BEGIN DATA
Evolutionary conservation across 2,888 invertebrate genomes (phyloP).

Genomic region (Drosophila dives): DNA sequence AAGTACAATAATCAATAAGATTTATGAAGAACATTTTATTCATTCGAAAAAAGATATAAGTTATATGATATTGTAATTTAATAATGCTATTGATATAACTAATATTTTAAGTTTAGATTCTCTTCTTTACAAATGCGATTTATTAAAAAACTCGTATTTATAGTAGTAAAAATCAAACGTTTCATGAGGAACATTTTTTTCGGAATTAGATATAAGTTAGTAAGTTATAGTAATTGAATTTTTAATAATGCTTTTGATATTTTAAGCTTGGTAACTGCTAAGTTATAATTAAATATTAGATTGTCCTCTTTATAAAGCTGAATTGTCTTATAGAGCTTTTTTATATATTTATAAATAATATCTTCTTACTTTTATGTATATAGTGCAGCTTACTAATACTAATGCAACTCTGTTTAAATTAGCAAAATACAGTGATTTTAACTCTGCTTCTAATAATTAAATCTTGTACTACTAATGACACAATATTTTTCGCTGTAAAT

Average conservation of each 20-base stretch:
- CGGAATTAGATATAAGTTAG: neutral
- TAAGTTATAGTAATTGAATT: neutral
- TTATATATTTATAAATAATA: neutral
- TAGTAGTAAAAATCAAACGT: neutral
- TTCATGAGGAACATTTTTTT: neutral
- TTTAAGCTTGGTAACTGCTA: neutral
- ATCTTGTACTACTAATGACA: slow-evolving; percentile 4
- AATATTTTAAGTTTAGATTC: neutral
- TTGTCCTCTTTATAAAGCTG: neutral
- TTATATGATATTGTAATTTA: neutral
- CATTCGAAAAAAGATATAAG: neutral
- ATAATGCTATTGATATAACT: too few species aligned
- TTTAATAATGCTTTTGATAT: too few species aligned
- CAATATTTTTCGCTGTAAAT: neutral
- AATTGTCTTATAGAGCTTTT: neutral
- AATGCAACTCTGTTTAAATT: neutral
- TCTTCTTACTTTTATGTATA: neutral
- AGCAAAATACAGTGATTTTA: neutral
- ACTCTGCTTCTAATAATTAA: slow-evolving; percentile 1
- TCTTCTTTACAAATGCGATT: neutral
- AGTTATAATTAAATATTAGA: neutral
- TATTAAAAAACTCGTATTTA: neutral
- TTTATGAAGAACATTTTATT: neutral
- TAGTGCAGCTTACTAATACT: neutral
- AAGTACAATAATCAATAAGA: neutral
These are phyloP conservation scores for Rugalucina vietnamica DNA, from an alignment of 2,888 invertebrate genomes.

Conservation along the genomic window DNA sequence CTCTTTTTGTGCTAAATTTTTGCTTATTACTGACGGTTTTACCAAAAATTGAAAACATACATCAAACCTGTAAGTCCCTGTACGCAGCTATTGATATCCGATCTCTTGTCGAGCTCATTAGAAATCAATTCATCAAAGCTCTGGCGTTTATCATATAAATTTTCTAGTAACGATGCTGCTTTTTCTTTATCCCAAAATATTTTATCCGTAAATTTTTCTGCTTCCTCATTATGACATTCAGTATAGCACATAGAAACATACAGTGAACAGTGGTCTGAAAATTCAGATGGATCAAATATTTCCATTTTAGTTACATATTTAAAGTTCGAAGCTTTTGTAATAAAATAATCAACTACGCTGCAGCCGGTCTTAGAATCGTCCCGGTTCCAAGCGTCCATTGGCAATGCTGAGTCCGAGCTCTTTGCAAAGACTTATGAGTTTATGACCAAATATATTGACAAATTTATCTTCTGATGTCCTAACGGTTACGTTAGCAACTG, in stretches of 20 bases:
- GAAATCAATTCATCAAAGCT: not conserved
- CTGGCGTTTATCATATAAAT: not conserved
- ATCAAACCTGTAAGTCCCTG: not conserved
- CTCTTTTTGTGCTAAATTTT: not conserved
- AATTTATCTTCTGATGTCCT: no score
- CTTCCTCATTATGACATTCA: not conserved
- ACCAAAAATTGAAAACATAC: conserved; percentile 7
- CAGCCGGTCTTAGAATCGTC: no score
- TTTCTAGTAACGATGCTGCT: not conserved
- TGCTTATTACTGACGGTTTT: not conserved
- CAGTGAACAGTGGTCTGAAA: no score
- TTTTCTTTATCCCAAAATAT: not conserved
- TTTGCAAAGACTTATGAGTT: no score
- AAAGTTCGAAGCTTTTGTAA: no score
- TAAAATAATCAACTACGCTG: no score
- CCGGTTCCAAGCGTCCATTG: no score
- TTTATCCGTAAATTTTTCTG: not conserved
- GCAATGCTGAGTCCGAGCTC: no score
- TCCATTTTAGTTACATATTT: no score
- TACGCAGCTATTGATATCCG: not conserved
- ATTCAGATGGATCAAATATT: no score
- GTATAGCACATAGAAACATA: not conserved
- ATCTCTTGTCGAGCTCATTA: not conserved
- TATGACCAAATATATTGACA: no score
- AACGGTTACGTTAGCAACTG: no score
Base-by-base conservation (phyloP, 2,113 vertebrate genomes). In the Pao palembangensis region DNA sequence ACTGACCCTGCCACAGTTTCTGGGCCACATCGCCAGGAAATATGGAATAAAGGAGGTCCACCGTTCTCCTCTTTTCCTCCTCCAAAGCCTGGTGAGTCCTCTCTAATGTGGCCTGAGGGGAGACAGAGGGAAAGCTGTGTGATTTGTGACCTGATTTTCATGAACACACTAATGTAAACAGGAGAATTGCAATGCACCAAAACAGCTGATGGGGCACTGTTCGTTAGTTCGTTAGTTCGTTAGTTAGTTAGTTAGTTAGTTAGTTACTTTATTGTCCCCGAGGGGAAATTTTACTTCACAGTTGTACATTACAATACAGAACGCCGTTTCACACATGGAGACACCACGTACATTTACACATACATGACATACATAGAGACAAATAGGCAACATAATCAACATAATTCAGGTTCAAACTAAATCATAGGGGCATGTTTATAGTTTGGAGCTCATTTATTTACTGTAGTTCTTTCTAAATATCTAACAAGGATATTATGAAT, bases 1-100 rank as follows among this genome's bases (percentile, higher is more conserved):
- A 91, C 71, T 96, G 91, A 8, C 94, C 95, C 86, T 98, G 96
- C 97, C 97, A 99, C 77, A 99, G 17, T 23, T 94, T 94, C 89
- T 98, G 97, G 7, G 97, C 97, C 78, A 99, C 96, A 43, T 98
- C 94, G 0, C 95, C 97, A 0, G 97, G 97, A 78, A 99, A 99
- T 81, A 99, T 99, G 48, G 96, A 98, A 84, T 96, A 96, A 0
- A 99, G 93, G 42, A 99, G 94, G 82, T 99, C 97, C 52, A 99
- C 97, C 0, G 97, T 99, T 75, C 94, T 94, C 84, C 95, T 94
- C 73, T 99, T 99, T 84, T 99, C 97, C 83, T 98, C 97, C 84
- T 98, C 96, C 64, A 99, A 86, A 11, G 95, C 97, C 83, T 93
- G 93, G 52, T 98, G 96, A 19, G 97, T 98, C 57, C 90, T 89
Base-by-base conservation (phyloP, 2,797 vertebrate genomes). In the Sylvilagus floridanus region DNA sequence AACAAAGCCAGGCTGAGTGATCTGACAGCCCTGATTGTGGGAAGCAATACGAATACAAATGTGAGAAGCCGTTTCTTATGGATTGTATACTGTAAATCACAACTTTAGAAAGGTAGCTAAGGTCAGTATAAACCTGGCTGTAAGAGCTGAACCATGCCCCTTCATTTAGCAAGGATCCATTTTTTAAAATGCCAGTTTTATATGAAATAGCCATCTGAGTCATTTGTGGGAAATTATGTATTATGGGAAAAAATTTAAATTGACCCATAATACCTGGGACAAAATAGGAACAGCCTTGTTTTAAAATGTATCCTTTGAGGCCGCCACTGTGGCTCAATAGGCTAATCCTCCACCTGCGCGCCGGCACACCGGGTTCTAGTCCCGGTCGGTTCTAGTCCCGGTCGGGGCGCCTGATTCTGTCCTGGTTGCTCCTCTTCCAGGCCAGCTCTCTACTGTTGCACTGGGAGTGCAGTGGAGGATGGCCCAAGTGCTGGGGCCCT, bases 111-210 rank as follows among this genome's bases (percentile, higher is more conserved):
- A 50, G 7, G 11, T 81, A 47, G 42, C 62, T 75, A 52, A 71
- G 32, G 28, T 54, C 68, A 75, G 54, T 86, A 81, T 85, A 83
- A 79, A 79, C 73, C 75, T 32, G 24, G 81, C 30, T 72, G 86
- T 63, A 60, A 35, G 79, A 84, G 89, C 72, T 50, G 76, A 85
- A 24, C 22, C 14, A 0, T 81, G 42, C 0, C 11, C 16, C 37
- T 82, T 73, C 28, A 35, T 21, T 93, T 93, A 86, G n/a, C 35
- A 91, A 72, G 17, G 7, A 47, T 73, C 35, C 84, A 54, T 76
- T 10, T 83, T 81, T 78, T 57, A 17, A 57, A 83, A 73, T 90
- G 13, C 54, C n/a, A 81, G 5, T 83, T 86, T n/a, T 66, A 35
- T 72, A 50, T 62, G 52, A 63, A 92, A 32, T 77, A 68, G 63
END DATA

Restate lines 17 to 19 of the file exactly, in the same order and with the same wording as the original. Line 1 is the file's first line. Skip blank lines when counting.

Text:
- CAATATTTTTCGCTGTAAAT: neutral
- AATTGTCTTATAGAGCTTTT: neutral
- AATGCAACTCTGTTTAAATT: neutral